I'm a millennial with a job. Here's why I'm still living at home

Me and my dad at my college graduation.
Me and my dad at my college graduation.

In the world of millennials, talking about parental support is taboo. As someone who chose to live with their parents after college and who isn't shy about disclosing it, I've always found this strange.

I was born and raised in Queens, New York, in a working-class immigrant family. Then I attended a private liberal arts college in Connecticut where most of the students were from a very different socioeconomic class.

After graduation, I, and lots of students in my class, did what many millennials do: They moved to New York City for work.

But while I moved back home to both help and be helped by my family — my parents emigrated from Morocco and in our culture it's customary for children to help out once we have jobs — my friends who were originally from the city had different ideas. Whether or not they were making money, they wanted to live on their own.

"Don't you want to be independent?" they asked me.

The question bothered me for a while until I attended their parties and understood the irony. They were not fully employed yet but they inhabited spaces that were twice the size of my parents' home, because their parents were assisting them financially.

They thought they were being independent. Meanwhile, my goal was achieving actual financial independence, and being debt-free, by the age of 25. Living at home while I work full-time is part of my plan.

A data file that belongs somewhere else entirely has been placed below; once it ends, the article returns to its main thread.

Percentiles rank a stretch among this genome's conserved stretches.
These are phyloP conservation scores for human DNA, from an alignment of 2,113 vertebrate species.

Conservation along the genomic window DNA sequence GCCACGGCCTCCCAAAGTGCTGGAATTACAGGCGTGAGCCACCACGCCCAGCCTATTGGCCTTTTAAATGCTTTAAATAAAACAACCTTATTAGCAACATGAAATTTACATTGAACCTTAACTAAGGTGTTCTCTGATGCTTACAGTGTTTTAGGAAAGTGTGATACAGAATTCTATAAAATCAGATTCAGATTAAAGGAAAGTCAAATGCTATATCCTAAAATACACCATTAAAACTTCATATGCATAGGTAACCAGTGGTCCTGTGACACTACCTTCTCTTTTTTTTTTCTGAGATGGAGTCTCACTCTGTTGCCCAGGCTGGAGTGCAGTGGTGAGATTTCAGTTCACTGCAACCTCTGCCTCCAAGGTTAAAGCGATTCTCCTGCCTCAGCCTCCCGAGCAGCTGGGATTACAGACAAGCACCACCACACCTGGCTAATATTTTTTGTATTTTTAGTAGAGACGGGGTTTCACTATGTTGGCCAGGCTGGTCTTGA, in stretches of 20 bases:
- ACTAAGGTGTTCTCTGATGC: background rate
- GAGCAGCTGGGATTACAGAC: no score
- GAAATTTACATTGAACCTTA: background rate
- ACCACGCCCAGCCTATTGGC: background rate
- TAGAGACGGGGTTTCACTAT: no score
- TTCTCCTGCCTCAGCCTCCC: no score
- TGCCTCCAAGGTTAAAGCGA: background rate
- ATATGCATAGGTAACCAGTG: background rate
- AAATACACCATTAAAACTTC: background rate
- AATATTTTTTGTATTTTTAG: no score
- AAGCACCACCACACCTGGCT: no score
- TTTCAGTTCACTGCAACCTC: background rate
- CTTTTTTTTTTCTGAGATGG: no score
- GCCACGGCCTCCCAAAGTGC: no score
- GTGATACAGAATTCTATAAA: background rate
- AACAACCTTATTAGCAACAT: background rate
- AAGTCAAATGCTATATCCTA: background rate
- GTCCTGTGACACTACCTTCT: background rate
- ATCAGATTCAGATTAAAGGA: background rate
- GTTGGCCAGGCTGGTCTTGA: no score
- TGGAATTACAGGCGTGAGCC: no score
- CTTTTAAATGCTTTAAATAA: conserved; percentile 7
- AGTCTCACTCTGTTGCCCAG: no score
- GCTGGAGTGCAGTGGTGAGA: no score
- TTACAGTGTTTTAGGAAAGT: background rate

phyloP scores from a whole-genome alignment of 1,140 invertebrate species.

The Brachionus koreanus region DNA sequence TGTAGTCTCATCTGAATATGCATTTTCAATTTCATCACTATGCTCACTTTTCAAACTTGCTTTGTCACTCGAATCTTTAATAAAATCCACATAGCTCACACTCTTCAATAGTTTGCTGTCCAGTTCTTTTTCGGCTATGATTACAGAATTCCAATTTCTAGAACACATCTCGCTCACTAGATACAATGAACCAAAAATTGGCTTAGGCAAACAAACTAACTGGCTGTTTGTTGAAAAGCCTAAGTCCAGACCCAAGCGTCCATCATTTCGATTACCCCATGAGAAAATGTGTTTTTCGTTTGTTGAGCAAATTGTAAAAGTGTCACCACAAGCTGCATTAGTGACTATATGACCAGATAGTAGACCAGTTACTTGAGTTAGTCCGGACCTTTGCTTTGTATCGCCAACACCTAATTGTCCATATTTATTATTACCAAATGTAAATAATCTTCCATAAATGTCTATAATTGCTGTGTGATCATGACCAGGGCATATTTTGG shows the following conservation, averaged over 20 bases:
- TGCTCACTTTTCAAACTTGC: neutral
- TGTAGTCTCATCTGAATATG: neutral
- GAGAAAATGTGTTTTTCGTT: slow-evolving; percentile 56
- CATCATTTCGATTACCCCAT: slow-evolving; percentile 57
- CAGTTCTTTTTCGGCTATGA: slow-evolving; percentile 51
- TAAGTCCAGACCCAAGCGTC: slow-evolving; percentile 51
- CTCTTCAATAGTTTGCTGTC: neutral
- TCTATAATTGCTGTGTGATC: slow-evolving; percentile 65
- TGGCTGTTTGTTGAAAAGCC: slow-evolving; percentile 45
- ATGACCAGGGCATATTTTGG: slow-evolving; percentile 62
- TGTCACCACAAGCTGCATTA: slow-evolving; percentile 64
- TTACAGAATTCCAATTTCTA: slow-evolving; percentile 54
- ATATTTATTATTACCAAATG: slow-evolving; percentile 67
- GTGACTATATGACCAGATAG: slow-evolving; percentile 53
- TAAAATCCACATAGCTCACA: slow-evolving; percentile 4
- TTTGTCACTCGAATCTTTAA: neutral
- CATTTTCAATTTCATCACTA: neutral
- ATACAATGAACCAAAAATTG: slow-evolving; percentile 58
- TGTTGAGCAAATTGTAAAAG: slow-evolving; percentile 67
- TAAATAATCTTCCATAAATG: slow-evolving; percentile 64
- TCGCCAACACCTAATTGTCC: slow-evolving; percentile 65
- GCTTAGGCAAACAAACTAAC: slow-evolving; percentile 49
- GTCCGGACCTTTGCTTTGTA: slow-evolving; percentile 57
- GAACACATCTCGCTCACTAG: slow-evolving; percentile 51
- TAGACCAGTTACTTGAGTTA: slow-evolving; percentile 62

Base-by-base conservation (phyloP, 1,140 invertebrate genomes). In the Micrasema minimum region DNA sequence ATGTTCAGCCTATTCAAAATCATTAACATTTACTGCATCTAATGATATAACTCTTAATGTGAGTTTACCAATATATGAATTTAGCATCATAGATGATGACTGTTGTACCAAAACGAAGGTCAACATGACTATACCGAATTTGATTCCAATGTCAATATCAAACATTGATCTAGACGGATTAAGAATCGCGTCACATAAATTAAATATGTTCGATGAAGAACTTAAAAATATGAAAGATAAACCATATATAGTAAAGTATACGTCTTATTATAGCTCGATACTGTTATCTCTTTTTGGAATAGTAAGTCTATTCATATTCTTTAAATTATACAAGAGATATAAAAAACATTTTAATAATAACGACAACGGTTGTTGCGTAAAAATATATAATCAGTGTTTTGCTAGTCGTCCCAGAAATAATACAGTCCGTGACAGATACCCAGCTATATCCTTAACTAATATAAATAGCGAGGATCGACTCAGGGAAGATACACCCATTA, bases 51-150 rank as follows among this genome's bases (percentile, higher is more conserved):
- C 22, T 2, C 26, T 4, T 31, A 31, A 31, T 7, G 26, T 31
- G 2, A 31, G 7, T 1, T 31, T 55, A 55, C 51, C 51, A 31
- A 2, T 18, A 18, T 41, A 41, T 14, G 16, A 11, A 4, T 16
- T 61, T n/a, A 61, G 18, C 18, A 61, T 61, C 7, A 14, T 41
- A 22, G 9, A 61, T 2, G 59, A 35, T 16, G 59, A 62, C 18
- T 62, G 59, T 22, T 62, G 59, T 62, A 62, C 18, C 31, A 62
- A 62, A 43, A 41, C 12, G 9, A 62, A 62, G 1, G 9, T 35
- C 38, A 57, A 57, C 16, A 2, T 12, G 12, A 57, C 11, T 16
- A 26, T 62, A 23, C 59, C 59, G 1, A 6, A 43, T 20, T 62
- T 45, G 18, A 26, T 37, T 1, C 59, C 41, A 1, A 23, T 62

The most obvious plus is that I don't have to pay rent. My parents own their apartment, so they mostly are concerned with other expenses, like utilities, wifi, laundry, and groceries.

I took over paying for these expenses so my parents could focus on saving money for retirement and travel. I contribute about $600 a month to cover these costs. That is still much lower than average rent in New York City, which is about $2700.

View of the Manhattan skyline from Long Island City in Queens.
Richard Levine | Getty Images
View of the Manhattan skyline from Long Island City in Queens.

I also have a small family. It's just me and my parents, so that means I'm paying at most $600 per month to have my own room and live five minutes from the subway and 25 minutes from Midtown.

The only disadvantage is that I can't go out and socialize as much as my friends do. My parents are not that strict, but they do want to spend time with me on weekends since I am extremely busy during the week. I am living in their home for free, so I agree to abide by their rules.

Also, less partying means more money in my savings account.

By living with my parents and helping pay the bills, we all save money — and I get to know that, whatever my friends think, I'm actually the independent one.